By: The Wellington Team | Published: April 25, 2012
As The Wellington Hospital celebrates its 38th birthday today, we look very briefly at the hospital’s history and the changes and developments so far…
A Potted History…
Originally commissioned by the British and Commonwealth Shipping Group – The Wellington Hospital South opened 25th April 1974. It had just 98 rooms and three operating theatres – on average patients were expected to stay a staggering 8 – 14 days – how medicine has changed.
Dr Arthur Levin, The Wellington Hospital’s founder and first medical director, had a vision of a first-class hospital, which incorporated the best medical and nursing care – alongside accommodation and service normally associated with a luxury hotel.
With the success of the first hospital behind it, 1982 saw the opening of the hospital’s twin – the North Tower built on Circus Road.
Architect Frederick Woodhead, who designed both the North and South Wellington towers, championed such things as ‘sense sensitive’ design; developing a place for patients – not just consultants and nursing staff. With patients foremost in mind, both hospitals were built in the shape of a ziggurat, allowing each room to capture the maximum amount of natural light in each patient room.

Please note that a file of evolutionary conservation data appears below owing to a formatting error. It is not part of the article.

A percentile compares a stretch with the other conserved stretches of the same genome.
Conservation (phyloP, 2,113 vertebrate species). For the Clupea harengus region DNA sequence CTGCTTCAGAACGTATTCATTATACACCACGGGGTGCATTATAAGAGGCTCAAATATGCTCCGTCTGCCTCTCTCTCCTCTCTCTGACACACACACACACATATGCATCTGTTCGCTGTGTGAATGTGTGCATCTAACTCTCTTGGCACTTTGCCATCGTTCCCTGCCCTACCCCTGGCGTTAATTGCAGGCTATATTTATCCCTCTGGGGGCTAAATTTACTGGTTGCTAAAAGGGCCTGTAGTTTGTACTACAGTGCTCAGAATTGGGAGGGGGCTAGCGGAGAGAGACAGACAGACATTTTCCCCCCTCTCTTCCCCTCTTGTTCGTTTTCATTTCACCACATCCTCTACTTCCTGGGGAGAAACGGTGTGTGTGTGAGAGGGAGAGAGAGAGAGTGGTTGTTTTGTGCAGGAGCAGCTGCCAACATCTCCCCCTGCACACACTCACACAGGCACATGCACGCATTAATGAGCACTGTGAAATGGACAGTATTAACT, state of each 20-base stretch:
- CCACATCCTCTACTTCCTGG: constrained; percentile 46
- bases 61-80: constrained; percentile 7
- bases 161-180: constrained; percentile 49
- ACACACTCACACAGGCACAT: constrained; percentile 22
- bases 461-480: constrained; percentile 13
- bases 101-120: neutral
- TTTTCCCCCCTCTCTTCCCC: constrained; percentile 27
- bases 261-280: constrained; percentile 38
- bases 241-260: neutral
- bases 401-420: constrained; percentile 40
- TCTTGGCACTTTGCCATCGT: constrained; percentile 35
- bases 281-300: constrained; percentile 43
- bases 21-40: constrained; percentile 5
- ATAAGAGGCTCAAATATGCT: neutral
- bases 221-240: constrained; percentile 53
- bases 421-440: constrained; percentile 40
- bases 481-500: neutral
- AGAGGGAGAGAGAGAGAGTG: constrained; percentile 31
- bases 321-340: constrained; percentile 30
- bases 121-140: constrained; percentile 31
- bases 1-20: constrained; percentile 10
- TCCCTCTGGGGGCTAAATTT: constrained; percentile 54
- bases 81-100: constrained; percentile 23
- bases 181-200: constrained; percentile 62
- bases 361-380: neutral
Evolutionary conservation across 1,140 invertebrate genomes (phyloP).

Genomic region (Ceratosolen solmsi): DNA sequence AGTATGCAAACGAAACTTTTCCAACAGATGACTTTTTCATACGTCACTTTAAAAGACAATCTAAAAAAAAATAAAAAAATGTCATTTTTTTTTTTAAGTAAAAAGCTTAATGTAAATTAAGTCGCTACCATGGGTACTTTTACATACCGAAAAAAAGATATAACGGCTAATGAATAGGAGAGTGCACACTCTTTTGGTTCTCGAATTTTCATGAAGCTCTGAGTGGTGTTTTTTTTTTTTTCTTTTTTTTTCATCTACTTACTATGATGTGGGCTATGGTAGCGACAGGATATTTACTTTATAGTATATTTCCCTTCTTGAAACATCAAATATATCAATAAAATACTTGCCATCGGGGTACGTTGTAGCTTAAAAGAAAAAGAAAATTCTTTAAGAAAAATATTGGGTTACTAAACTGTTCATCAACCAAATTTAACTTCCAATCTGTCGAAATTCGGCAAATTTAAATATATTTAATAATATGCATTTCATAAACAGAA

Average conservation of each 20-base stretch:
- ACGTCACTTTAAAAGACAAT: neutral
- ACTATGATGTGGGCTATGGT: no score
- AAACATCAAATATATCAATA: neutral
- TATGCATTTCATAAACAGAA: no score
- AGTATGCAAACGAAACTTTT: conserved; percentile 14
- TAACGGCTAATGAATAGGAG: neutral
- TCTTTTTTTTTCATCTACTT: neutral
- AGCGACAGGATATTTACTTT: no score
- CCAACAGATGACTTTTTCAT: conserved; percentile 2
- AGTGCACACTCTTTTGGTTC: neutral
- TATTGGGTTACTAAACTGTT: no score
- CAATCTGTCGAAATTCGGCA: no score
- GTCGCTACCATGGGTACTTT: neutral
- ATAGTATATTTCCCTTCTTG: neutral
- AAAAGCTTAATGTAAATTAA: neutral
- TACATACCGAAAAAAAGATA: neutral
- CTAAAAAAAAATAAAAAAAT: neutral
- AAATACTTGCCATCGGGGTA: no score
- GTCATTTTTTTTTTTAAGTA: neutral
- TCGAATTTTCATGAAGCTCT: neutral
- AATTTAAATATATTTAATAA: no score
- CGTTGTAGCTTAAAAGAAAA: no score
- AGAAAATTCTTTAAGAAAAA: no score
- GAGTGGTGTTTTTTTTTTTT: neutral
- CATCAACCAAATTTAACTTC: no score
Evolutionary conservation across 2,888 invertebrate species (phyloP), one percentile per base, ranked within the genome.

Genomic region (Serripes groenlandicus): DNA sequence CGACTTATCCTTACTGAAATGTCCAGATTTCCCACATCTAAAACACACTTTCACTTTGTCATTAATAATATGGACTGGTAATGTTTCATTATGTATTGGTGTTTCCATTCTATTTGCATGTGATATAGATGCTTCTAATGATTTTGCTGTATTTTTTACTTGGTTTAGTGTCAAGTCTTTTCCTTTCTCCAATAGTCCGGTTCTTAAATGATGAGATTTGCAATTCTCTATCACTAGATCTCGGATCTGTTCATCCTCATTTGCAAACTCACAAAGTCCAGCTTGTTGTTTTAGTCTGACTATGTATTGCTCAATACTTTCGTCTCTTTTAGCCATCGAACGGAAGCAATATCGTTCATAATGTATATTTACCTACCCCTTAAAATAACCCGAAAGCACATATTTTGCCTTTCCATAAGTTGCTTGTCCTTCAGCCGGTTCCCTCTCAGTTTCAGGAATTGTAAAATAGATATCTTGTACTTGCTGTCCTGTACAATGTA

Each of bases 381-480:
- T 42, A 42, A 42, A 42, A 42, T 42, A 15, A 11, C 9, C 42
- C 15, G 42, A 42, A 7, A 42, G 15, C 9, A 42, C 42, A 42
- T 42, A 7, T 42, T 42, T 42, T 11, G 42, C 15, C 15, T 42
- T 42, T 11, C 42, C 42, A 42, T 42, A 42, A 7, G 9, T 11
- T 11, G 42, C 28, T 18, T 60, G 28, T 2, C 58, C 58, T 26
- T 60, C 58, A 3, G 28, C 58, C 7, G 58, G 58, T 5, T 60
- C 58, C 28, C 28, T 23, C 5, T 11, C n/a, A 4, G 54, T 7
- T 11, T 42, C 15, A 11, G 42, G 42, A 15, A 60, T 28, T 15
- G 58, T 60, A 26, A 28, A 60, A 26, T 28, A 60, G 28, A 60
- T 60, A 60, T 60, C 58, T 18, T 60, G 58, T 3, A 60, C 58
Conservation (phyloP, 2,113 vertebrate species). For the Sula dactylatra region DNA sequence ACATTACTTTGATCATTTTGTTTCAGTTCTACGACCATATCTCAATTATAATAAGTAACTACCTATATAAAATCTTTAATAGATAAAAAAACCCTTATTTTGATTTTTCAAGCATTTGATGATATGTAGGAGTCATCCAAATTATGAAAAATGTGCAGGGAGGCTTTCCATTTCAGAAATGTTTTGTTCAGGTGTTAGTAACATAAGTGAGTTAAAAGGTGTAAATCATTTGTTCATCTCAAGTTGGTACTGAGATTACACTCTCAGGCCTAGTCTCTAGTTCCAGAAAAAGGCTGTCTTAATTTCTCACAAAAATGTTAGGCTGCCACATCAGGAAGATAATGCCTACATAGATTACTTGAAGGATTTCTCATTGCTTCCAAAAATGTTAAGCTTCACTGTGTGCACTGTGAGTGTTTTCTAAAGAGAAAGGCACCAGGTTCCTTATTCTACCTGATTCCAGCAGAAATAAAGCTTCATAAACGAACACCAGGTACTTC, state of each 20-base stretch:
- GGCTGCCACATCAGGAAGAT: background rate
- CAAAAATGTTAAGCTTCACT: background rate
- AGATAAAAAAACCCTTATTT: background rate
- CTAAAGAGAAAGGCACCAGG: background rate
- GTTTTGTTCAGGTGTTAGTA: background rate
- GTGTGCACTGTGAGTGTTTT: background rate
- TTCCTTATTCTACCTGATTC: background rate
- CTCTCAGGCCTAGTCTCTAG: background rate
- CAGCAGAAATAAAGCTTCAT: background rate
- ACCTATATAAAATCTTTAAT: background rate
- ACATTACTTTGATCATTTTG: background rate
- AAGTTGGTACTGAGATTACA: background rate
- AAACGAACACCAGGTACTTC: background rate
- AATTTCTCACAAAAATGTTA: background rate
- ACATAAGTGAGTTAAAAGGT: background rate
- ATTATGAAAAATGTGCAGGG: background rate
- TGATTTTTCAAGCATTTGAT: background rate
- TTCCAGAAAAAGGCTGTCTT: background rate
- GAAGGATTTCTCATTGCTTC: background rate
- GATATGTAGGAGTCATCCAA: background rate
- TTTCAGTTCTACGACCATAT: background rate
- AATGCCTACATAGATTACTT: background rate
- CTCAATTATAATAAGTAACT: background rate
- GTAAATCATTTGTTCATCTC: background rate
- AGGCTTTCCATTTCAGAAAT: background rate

Many people may connect the hospital with fond memories, in particular the birth of their children. Until the early 90’s babies where delivered in the North tower, some of those in the renowned Special Care Baby Unit.
In 2007 the hospital expanded again, opening its satellite centre in Golders Green – the Wellington Diagnostics and Outpatients Centre. And just last year the Platinum Medical Centre, the hospital’s day case and outpatient opened; making it the largest independent facility of its kind in the country.
Today, The Wellington Hospital is the largest private hospital in the UK, with an international reputation for excellence which spans worldwide.
Much has developed within the hospital, which now comprises: 266 beds,15 operating theatres, 50+ consulting rooms and the most up-to-date technology available anywhere in the UK, but one thing has always remained – to provide the very best in healthcare for our patients.
If you are interested in reading more about the original hospital, here is an article written a year after the hospital opened from ‘Seafari’ magazine, : read here